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Way back when, I made mead. I think it was back with Leif Erickson or some guy by that name. Of course, back then we had rotary phones, the Internet existed as ARPANET (look it up), and I was on the cutting edge when it came to computer development. I also stumbled across a USENET post for how to make mead.
Mead-Making: The Early Days
Being the total geek that I am, I got involved in brewing mead and made an amazing 6 bottles of it. I seem to recall that I made a methglyn, that is, a spiced mead, from honey and a bunch of spices – the combination lost for eternity. I think cinnamon, nutmeg, and ginger root. Possibly cloves and anise, but I really don’t remember. Sadly, I never continued on and my mead making equipment disappeared over the moves.
I love mead, so it was no surprise when people at cons found out, they started having me try their own brews. One fellow, I kid you not, made jalapeño mead. It was weird. Sweet and tasted of jalapeño without the heat. Not a favorite mead, but definitely interesting.
When I moved to Montana, the first thing I got to try was our honey out here. Seems we have premium honey because of the knapweed – an invasive species that beekeepers brought into Alberta for their hives. The damn stuff is everywhere in Western Montana, but it makes yummy honey.
What clinched it was that I joined a mead group on Facebook and asked questions. The folks were kind enough to recommend that I visit a local supplier and see if I could purchase my equipment without spending a lot.
A Learning Adventure
The equipment you need to make mead is pretty straightforward. You need a food grade plastic bucket for the primary fermentation, a secondary fermentation container (often a 1 gallon glass jug or a 5 gallon carboy), stoppers with airlocks, thermometer, hydrometer, and that’s it. For the mead, you need the right type of wine yeast, yeast nutrient, and maybe Camden tablets (which work to sterilize everything).
I was able to get my food grade buckets for $1 each at a bakery (some places just give them away). I had my glass thermometer from making cheese. I then trekked down to the local wine making shop. There, I was greeted by the shop owner.
Making a Mead Friend
In the past, way back when (cue the "when I was your age..." track), when I first made mead, very few people were doing that where I lived. Almost everyone made wine or beer, if they did make wine or beer at all. I was kind of embarrassed about telling her I was going to make mead. I think it's because most people looked at me funny because nobody heard of it, even in wine making stores.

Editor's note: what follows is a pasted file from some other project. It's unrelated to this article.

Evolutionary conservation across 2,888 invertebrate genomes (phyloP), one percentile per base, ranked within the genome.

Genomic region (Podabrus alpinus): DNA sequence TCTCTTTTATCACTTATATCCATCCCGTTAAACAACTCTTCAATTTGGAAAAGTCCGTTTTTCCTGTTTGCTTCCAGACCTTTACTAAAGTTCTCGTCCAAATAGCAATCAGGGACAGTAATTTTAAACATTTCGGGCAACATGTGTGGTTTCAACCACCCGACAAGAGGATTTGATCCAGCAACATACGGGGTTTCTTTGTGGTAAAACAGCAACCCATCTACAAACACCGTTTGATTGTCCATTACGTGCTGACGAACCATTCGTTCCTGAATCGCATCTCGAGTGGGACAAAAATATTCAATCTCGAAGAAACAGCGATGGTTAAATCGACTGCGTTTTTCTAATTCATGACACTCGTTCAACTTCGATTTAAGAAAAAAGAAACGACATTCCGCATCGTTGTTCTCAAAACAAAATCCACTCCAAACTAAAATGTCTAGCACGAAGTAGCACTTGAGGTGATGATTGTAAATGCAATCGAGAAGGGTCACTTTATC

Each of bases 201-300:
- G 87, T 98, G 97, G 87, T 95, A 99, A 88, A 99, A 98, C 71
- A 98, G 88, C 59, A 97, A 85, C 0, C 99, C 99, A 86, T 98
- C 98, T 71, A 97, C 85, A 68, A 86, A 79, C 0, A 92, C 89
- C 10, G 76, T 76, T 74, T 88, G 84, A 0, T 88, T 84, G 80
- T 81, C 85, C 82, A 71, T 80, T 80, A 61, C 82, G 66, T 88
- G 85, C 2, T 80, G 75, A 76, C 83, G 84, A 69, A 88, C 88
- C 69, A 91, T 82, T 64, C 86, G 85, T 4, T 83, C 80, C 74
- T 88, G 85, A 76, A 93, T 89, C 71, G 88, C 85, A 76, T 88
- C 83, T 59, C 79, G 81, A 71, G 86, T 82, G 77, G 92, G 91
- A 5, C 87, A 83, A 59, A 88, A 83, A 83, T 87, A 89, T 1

Well, evidently mead is popular enough in Montana to talk about without feeling like a total geek. (Yes, I'm a geek, but when around muggles, I need to behave like one.) Anyway, the store's owner was delighted to get me started on my project. I now have a one-gallon secondary fermenter (glass jug), a gasket to put into my food grade bucket, a package of yeast for sweet mead, yeast nutrient, a stopper and airlock, a hydrometer, and Campden tablets. (She said I didn't need the Campden tablets or the hydrometer, but I got them anyway). I already have a thermometer that I use for cheesemaking. The cost for that came to about $20. The most expensive things were the hydrometer and the glass jug.
Anyway, she and I talked and I received some rather startling news. Unless I want to age my mead for 2-3 years, I shouldn’t use the honey here in Western Montana. See, we have knapweed, and while it makes for delicious eating honey, it imparts a really sharp taste to mead which won’t mellow out for two to three years. So, she actually recommended that I pick up honey at a cheap retailer and use that honey.
Damn, I was so hoping to use local honey. I still can, but alas, not for this first batch.
So I picked up five pounds of who-knows-where clover honey and started to work.
Visiting the Farmer’s Market
I still didn’t give up on the idea of making mead from local honey. Yes, I would have to wait for the mead to settle down, but if I have mead that works in the meantime, I figure I’m good. But for the mead maker in me, I knew having an apiary was out. As much as I would like an apiary, there are some things I feel is probably best left to the people who know what they are doing. The reason is simple. I’ve swelled up with different bug bites in the past and I really don’t want to deal with bee stings in case I actually have a reaction to them. So, courting bee stings is out. But it doesn’t mean I can’t have honey. So, I went to the farmers market to talk to some beekeepers.
What I found was that most beekeepers in the area sell their honey at premium prices. The one place that sells local honey at a sane price isn’t a farmer’s market, but a local natural grocery. I can get local honey there at a decent price.
Next Up: Mead Making!
Stay tune for my insane adventures into mead making.
Maggie Bonham is an award-winning author and publisher. Visit her blog Eating Wild Montana, and her website at Sky Warrior Books. You can visit her Facebook page at Sky Warrior Books and her Twitter page at MH_Bonham.
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